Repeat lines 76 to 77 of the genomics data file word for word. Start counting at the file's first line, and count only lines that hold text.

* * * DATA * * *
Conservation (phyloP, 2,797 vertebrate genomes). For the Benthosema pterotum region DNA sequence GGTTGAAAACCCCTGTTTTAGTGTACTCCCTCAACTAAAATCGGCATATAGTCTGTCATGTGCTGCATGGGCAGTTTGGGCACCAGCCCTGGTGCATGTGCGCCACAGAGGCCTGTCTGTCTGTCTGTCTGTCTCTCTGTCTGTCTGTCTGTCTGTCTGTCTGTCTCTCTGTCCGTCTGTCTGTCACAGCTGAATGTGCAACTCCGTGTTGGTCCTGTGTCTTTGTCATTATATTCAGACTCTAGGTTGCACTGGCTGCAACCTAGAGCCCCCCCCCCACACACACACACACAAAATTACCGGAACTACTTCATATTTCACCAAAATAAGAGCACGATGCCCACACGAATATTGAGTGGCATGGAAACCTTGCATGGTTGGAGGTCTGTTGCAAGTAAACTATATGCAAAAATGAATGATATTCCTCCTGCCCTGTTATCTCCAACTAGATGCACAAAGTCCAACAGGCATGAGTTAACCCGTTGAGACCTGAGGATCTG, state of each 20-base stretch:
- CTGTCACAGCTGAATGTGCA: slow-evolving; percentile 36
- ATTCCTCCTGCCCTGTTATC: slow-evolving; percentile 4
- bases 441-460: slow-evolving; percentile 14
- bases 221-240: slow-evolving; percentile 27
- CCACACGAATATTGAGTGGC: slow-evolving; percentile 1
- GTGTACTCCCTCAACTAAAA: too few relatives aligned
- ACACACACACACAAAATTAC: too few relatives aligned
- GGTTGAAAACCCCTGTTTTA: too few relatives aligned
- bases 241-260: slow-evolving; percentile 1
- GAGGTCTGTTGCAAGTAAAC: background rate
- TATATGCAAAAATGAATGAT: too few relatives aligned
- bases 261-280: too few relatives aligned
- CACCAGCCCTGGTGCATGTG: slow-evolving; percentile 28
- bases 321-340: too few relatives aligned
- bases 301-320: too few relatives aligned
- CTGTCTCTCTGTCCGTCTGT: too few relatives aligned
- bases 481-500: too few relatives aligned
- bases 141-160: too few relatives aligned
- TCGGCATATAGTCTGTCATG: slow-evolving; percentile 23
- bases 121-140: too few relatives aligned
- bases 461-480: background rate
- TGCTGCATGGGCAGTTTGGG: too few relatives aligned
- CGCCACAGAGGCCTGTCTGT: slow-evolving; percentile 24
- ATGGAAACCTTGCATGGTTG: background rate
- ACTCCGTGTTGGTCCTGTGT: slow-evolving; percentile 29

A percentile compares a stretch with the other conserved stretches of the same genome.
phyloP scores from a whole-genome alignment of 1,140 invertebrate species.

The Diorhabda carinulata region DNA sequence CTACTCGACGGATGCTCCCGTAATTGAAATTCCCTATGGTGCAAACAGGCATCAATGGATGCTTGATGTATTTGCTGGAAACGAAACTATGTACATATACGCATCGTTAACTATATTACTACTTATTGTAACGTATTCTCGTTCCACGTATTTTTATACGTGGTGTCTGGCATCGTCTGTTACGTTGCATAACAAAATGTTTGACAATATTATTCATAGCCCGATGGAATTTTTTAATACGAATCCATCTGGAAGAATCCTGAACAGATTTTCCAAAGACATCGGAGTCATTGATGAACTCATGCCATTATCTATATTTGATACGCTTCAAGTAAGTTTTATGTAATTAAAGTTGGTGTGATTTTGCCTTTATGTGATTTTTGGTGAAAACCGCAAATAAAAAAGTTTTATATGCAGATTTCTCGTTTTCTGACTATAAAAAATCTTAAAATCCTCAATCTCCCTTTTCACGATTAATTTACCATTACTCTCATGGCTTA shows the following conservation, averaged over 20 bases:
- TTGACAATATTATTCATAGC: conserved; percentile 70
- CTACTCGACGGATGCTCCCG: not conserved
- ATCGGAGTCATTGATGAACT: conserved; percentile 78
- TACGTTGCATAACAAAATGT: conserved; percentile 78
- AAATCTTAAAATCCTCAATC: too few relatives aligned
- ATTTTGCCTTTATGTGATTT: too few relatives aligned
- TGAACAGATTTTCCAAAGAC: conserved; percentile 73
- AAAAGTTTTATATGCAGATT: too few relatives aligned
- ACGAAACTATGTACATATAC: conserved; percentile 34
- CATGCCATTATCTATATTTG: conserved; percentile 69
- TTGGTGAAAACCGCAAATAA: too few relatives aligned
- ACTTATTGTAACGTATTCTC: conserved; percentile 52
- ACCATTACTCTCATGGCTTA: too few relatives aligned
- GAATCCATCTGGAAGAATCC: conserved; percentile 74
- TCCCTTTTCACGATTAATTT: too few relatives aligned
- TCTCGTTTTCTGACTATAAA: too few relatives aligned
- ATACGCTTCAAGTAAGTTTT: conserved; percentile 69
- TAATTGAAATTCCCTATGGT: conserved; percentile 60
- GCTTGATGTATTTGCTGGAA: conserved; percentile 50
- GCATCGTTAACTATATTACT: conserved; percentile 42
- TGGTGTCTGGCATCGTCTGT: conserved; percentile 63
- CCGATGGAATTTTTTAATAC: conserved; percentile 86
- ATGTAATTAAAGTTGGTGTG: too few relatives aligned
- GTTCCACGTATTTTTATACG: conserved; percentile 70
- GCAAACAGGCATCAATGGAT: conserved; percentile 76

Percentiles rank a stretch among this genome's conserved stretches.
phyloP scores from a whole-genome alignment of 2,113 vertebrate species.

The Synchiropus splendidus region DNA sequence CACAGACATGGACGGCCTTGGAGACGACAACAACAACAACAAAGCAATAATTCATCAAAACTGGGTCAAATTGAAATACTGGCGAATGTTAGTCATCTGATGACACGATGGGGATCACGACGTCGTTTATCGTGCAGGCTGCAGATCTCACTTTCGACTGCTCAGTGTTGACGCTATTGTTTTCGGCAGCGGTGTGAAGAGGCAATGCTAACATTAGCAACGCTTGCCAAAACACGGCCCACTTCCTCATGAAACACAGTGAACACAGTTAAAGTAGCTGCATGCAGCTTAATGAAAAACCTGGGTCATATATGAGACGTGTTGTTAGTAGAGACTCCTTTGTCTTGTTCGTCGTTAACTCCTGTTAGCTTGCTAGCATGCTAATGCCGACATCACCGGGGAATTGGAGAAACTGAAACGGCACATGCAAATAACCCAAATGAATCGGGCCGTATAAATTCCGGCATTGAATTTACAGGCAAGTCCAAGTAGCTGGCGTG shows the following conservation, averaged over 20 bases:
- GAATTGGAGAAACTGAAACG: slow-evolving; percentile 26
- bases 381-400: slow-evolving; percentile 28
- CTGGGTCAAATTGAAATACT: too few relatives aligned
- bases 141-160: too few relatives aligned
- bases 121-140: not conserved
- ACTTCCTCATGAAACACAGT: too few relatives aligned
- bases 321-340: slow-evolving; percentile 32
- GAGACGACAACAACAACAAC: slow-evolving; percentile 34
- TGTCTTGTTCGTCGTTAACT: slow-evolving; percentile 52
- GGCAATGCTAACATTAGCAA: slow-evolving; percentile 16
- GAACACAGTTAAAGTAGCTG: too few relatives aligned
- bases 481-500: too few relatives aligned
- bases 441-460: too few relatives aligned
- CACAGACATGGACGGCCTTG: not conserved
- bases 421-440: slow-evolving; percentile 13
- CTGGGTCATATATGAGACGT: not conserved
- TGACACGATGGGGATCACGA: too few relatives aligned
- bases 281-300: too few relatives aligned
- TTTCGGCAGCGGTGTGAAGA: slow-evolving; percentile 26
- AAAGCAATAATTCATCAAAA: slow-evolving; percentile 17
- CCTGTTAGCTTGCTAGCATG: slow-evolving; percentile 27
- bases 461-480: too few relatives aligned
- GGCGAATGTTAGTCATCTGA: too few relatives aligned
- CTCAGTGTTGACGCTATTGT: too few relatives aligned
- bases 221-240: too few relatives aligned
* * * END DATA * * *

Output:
- TTTCGGCAGCGGTGTGAAGA: slow-evolving; percentile 26
- AAAGCAATAATTCATCAAAA: slow-evolving; percentile 17